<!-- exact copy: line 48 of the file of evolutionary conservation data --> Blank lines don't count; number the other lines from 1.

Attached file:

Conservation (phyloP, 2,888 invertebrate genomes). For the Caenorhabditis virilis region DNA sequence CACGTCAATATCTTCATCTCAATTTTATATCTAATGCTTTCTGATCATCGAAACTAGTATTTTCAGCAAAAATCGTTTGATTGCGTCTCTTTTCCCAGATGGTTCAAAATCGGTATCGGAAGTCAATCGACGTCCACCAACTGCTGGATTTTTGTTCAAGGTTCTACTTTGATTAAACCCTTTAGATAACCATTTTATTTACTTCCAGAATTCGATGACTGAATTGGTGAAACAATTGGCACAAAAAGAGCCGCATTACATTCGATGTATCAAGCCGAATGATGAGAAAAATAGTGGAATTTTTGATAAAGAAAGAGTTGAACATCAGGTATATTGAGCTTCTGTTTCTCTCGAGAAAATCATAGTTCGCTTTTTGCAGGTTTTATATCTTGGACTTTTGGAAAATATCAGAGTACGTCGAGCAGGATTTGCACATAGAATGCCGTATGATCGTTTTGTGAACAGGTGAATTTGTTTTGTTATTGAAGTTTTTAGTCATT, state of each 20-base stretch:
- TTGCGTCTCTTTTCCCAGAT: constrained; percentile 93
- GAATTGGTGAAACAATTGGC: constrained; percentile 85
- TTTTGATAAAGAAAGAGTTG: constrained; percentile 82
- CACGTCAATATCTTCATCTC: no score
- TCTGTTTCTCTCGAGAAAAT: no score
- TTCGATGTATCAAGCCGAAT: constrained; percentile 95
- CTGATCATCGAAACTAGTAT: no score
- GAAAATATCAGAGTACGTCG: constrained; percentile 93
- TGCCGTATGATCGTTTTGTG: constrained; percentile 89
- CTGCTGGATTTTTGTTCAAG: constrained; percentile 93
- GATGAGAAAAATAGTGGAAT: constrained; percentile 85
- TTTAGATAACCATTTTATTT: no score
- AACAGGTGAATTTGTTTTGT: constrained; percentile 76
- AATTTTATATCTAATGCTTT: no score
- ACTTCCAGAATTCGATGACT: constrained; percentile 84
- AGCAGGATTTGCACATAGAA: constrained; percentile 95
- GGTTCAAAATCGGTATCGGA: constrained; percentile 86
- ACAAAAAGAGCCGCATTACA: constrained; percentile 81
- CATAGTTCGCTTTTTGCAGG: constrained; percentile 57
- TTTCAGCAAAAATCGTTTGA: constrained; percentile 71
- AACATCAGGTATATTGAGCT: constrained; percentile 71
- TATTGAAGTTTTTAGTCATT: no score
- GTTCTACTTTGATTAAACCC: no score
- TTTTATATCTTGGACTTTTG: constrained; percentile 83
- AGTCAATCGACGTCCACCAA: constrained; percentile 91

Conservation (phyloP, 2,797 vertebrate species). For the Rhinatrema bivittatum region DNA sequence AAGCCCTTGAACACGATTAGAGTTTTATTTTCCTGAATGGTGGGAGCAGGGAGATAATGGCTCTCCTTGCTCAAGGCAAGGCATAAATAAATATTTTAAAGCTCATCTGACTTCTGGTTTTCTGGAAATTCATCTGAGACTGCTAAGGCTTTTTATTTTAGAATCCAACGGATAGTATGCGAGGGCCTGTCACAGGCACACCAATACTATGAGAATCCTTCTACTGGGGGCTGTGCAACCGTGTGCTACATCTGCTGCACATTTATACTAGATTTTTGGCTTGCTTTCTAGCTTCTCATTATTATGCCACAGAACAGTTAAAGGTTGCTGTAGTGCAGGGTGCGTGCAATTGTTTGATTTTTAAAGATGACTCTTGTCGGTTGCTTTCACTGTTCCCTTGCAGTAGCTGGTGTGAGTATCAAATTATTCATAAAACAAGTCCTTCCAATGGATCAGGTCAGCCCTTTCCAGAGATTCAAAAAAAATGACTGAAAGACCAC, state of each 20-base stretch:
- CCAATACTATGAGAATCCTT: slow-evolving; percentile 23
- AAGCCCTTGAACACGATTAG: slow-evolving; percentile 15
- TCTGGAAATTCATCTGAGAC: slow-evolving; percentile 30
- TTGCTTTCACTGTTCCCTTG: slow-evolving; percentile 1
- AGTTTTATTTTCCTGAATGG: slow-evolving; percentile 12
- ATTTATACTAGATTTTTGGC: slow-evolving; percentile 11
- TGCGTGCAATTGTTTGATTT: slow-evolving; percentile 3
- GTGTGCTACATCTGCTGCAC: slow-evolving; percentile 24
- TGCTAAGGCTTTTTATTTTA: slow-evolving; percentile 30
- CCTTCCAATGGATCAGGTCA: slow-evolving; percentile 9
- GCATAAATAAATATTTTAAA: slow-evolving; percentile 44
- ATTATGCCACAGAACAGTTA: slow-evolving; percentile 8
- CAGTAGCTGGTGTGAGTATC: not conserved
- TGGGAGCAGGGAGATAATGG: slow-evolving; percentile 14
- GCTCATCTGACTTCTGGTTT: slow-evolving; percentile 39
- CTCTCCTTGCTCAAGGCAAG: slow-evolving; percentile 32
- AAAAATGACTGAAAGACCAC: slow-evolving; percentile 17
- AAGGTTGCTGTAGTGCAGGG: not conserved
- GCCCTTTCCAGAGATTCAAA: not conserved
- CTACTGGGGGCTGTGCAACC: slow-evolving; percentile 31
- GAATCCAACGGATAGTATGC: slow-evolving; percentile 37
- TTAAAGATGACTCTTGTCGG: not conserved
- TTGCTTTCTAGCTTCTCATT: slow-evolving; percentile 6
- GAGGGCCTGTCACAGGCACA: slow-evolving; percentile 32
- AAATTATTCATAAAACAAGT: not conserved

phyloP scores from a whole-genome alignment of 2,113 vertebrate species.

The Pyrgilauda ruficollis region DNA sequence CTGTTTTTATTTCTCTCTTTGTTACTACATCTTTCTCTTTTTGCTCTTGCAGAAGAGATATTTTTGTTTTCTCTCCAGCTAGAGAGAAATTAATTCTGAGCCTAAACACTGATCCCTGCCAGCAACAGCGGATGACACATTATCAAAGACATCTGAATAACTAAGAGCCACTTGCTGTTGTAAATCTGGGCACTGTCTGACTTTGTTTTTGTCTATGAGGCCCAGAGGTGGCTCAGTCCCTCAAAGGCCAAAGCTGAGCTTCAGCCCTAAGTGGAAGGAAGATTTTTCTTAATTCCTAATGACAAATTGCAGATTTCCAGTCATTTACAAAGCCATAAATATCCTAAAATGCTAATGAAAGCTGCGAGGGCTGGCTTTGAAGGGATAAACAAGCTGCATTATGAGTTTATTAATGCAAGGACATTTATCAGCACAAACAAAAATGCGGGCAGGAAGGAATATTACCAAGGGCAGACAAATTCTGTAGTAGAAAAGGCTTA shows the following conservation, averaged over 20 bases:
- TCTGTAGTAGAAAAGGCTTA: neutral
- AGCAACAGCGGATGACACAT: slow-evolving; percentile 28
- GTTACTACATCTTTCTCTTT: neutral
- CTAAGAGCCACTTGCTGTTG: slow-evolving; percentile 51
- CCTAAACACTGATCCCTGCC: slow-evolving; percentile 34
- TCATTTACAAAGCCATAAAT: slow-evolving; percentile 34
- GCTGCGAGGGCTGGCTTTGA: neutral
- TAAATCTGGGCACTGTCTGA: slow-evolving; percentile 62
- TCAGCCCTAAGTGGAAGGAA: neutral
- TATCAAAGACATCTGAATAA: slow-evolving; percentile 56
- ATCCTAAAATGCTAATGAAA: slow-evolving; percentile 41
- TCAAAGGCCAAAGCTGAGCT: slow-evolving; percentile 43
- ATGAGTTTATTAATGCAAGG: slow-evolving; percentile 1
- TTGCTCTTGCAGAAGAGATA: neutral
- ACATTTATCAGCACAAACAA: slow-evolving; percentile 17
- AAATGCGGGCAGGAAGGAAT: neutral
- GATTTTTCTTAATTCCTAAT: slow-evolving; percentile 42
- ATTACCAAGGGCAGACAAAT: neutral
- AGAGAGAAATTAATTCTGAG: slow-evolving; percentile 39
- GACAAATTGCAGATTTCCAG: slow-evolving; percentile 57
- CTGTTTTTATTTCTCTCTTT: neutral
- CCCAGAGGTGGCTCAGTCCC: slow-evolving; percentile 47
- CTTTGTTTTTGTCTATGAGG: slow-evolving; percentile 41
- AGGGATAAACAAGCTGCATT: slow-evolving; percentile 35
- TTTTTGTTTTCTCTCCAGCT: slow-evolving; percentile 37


- GAATCCAACGGATAGTATGC: slow-evolving; percentile 37